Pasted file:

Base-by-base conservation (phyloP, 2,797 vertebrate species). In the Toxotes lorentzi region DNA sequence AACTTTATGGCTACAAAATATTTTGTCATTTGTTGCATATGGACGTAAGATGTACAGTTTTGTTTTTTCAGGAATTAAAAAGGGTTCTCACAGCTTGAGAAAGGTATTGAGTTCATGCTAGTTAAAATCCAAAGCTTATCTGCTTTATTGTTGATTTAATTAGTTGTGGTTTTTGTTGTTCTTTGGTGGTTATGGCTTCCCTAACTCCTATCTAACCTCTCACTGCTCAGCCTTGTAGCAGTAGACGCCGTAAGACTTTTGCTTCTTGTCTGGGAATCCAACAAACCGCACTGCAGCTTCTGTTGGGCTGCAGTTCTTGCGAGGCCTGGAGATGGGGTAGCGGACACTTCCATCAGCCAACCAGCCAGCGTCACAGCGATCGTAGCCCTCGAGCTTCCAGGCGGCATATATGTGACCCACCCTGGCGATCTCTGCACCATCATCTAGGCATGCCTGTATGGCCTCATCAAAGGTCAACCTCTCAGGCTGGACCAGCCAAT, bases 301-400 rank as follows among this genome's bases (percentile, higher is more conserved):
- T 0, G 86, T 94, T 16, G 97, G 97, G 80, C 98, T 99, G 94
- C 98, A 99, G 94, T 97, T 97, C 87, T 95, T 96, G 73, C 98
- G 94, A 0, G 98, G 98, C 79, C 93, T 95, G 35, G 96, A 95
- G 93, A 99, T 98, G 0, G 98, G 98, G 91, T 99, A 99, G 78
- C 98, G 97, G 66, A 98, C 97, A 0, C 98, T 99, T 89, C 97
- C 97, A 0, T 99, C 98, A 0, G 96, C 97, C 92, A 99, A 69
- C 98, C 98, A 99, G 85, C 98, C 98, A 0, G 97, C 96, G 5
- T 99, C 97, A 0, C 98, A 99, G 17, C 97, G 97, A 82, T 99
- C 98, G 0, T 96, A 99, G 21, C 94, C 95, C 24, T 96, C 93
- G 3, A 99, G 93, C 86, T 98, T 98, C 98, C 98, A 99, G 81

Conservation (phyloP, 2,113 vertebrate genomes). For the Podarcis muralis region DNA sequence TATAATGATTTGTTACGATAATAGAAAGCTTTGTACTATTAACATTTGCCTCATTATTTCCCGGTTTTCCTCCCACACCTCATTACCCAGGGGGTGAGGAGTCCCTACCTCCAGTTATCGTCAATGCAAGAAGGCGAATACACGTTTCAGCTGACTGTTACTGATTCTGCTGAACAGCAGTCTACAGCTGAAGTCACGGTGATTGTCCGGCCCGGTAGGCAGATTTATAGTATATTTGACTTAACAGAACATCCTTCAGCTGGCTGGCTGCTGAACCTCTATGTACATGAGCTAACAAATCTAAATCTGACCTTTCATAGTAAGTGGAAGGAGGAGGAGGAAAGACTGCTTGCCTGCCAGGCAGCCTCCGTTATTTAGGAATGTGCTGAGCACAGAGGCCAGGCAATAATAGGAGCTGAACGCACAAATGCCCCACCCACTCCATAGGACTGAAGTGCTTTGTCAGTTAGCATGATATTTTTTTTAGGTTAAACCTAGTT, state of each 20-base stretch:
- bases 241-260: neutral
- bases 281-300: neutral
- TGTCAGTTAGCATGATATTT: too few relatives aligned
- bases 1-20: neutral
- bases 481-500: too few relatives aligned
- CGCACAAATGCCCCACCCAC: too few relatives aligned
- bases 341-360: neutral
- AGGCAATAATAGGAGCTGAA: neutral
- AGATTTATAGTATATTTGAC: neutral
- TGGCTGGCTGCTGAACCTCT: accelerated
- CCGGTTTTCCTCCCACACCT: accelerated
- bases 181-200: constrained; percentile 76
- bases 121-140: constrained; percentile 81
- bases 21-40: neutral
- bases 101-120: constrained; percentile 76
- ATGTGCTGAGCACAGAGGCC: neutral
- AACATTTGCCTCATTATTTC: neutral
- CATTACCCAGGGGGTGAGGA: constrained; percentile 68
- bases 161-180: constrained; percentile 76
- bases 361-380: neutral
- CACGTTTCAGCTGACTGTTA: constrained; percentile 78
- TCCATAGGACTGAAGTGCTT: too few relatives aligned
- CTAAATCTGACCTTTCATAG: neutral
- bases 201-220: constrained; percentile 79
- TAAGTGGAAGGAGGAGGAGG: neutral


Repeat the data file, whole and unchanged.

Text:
Base-by-base conservation (phyloP, 2,797 vertebrate species). In the Toxotes lorentzi region DNA sequence AACTTTATGGCTACAAAATATTTTGTCATTTGTTGCATATGGACGTAAGATGTACAGTTTTGTTTTTTCAGGAATTAAAAAGGGTTCTCACAGCTTGAGAAAGGTATTGAGTTCATGCTAGTTAAAATCCAAAGCTTATCTGCTTTATTGTTGATTTAATTAGTTGTGGTTTTTGTTGTTCTTTGGTGGTTATGGCTTCCCTAACTCCTATCTAACCTCTCACTGCTCAGCCTTGTAGCAGTAGACGCCGTAAGACTTTTGCTTCTTGTCTGGGAATCCAACAAACCGCACTGCAGCTTCTGTTGGGCTGCAGTTCTTGCGAGGCCTGGAGATGGGGTAGCGGACACTTCCATCAGCCAACCAGCCAGCGTCACAGCGATCGTAGCCCTCGAGCTTCCAGGCGGCATATATGTGACCCACCCTGGCGATCTCTGCACCATCATCTAGGCATGCCTGTATGGCCTCATCAAAGGTCAACCTCTCAGGCTGGACCAGCCAAT, bases 301-400 rank as follows among this genome's bases (percentile, higher is more conserved):
- T 0, G 86, T 94, T 16, G 97, G 97, G 80, C 98, T 99, G 94
- C 98, A 99, G 94, T 97, T 97, C 87, T 95, T 96, G 73, C 98
- G 94, A 0, G 98, G 98, C 79, C 93, T 95, G 35, G 96, A 95
- G 93, A 99, T 98, G 0, G 98, G 98, G 91, T 99, A 99, G 78
- C 98, G 97, G 66, A 98, C 97, A 0, C 98, T 99, T 89, C 97
- C 97, A 0, T 99, C 98, A 0, G 96, C 97, C 92, A 99, A 69
- C 98, C 98, A 99, G 85, C 98, C 98, A 0, G 97, C 96, G 5
- T 99, C 97, A 0, C 98, A 99, G 17, C 97, G 97, A 82, T 99
- C 98, G 0, T 96, A 99, G 21, C 94, C 95, C 24, T 96, C 93
- G 3, A 99, G 93, C 86, T 98, T 98, C 98, C 98, A 99, G 81

Conservation (phyloP, 2,113 vertebrate genomes). For the Podarcis muralis region DNA sequence TATAATGATTTGTTACGATAATAGAAAGCTTTGTACTATTAACATTTGCCTCATTATTTCCCGGTTTTCCTCCCACACCTCATTACCCAGGGGGTGAGGAGTCCCTACCTCCAGTTATCGTCAATGCAAGAAGGCGAATACACGTTTCAGCTGACTGTTACTGATTCTGCTGAACAGCAGTCTACAGCTGAAGTCACGGTGATTGTCCGGCCCGGTAGGCAGATTTATAGTATATTTGACTTAACAGAACATCCTTCAGCTGGCTGGCTGCTGAACCTCTATGTACATGAGCTAACAAATCTAAATCTGACCTTTCATAGTAAGTGGAAGGAGGAGGAGGAAAGACTGCTTGCCTGCCAGGCAGCCTCCGTTATTTAGGAATGTGCTGAGCACAGAGGCCAGGCAATAATAGGAGCTGAACGCACAAATGCCCCACCCACTCCATAGGACTGAAGTGCTTTGTCAGTTAGCATGATATTTTTTTTAGGTTAAACCTAGTT, state of each 20-base stretch:
- bases 241-260: neutral
- bases 281-300: neutral
- TGTCAGTTAGCATGATATTT: too few relatives aligned
- bases 1-20: neutral
- bases 481-500: too few relatives aligned
- CGCACAAATGCCCCACCCAC: too few relatives aligned
- bases 341-360: neutral
- AGGCAATAATAGGAGCTGAA: neutral
- AGATTTATAGTATATTTGAC: neutral
- TGGCTGGCTGCTGAACCTCT: accelerated
- CCGGTTTTCCTCCCACACCT: accelerated
- bases 181-200: constrained; percentile 76
- bases 121-140: constrained; percentile 81
- bases 21-40: neutral
- bases 101-120: constrained; percentile 76
- ATGTGCTGAGCACAGAGGCC: neutral
- AACATTTGCCTCATTATTTC: neutral
- CATTACCCAGGGGGTGAGGA: constrained; percentile 68
- bases 161-180: constrained; percentile 76
- bases 361-380: neutral
- CACGTTTCAGCTGACTGTTA: constrained; percentile 78
- TCCATAGGACTGAAGTGCTT: too few relatives aligned
- CTAAATCTGACCTTTCATAG: neutral
- bases 201-220: constrained; percentile 79
- TAAGTGGAAGGAGGAGGAGG: neutral